Re: Mt. St. Helens and catastrophism

From: Don Winterstein <>
Date: Thu Aug 18 2005 - 04:52:39 EDT

Unless he had Glenn Morton's level of motivation to fight YECs, why would a qualified geologist bother rebutting such arguments in detail?

Stratification as a rule is a secondary indicator of rock age: Layering by itself simply indicates that different materials were deposited at different times and (almost always) that upper layers formed later than lower layers. It cannot say anything precise about how much later. If samples are available only from a small area, it would take detailed analyses of layer constituents (e.g. index fossils) to get a quantitative idea of layer age. Fossils in the recently formed St. Helens strata are certain to be all of contemporary organisms, and hence analyses of them would correctly indicate that all the layers formed over a short time interval.

Strata in volcanic rock are by themselves wholly irrelevant to a case either for or against YE. (I'm curious as to why anyone should have thought they were relevant!) Geology does not argue (except in special cases unrelated to volcanics--e.g. varved shales) that stratification by itself is relevant for determining the age of a rock or the time required to form it.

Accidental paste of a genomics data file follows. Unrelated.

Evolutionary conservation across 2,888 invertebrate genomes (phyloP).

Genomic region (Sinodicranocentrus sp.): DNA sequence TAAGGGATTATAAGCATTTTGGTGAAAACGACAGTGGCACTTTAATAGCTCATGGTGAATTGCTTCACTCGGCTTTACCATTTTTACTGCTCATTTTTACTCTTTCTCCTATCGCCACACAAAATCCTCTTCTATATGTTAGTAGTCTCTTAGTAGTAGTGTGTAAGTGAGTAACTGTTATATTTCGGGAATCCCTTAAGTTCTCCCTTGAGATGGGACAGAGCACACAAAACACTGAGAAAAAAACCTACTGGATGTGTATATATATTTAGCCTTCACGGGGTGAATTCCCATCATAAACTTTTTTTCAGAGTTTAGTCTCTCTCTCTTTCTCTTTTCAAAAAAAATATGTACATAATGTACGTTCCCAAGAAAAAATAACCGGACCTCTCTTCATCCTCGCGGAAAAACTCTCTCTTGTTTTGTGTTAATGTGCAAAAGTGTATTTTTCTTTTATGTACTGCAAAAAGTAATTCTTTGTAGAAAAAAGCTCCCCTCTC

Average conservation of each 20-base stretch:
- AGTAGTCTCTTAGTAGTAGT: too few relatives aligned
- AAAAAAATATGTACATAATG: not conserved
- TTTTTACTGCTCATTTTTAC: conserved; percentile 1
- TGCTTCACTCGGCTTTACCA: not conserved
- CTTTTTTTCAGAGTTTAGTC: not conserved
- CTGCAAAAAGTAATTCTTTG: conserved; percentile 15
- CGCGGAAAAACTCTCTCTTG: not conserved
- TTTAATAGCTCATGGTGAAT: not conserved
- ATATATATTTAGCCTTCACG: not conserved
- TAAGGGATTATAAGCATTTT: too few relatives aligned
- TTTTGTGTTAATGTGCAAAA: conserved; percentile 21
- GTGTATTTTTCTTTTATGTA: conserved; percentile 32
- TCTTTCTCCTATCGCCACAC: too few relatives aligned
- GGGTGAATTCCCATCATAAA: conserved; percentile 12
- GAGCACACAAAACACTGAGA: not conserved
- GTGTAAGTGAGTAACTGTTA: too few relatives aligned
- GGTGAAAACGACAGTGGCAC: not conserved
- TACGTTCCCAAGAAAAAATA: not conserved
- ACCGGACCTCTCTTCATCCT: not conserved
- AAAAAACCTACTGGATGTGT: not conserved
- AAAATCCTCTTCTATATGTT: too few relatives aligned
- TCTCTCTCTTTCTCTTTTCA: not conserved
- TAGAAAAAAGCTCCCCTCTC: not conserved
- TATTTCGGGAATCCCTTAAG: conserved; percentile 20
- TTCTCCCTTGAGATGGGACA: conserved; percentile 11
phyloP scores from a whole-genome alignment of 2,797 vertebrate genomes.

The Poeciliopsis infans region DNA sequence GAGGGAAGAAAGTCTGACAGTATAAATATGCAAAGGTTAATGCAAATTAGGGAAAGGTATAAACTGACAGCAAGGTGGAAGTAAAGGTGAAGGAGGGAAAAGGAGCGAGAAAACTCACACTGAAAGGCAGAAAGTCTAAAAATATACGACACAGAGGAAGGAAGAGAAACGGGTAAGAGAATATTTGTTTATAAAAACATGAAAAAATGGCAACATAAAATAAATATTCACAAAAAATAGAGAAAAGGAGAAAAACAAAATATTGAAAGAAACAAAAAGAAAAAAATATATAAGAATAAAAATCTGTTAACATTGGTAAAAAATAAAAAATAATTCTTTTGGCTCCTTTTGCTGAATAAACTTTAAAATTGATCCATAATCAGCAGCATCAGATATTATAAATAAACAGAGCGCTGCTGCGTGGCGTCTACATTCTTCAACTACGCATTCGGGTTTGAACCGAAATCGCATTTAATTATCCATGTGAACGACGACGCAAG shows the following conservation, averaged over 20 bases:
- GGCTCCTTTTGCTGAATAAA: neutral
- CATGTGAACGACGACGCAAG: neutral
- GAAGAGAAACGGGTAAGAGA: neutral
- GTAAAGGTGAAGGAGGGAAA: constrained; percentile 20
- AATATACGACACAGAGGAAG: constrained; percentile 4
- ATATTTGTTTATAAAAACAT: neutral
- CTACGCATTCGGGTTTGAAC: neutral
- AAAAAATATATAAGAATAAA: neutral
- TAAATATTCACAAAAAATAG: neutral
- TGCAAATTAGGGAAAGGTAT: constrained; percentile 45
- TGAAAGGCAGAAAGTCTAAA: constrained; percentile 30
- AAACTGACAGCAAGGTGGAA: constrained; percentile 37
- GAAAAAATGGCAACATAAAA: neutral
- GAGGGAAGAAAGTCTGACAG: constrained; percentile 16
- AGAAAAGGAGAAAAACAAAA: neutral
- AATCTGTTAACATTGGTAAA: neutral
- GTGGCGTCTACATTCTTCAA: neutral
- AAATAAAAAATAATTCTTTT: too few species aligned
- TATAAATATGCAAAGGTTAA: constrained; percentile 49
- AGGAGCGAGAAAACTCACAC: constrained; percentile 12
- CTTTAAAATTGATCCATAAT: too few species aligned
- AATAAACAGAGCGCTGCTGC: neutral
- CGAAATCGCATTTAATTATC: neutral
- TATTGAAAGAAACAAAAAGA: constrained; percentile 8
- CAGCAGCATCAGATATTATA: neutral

You need more than this?!


  ----- Original Message -----
  Sent: Wednesday, August 17, 2005 12:35 PM
  Subject: Mt. St. Helens and catastrophism

  Have any qualified geologists written a good rebuttal of the popular YEC
  argument for catastrophism that is based on deposition of stratified rock
  and formation canyons that occured in the Mt. St. Helens eruption? I think
  the original creationist analysis was by Steve Austin (the six million
  dollar man?), and I am seeing it cited frequently in YEC literature.

  If a published detailed rebuttal does exist, I'd really like to know about
  it. I'd like to find both a detailed "high-level" analysis version and a
  simplified "layperson" version of such a rebuttal. I quite sure that
  however stratified the eruption flows and deposits appear in Austin's
  photographs, detailed inspection of the layers would easily demonstrate
  that they are manifestly different that stratification that occurred by
  normal processes over millions of years. It's just that I haven't been to
  the site and I don't have the qualifications to describe those differences.

Received on Thu Aug 18 04:59:19 2005

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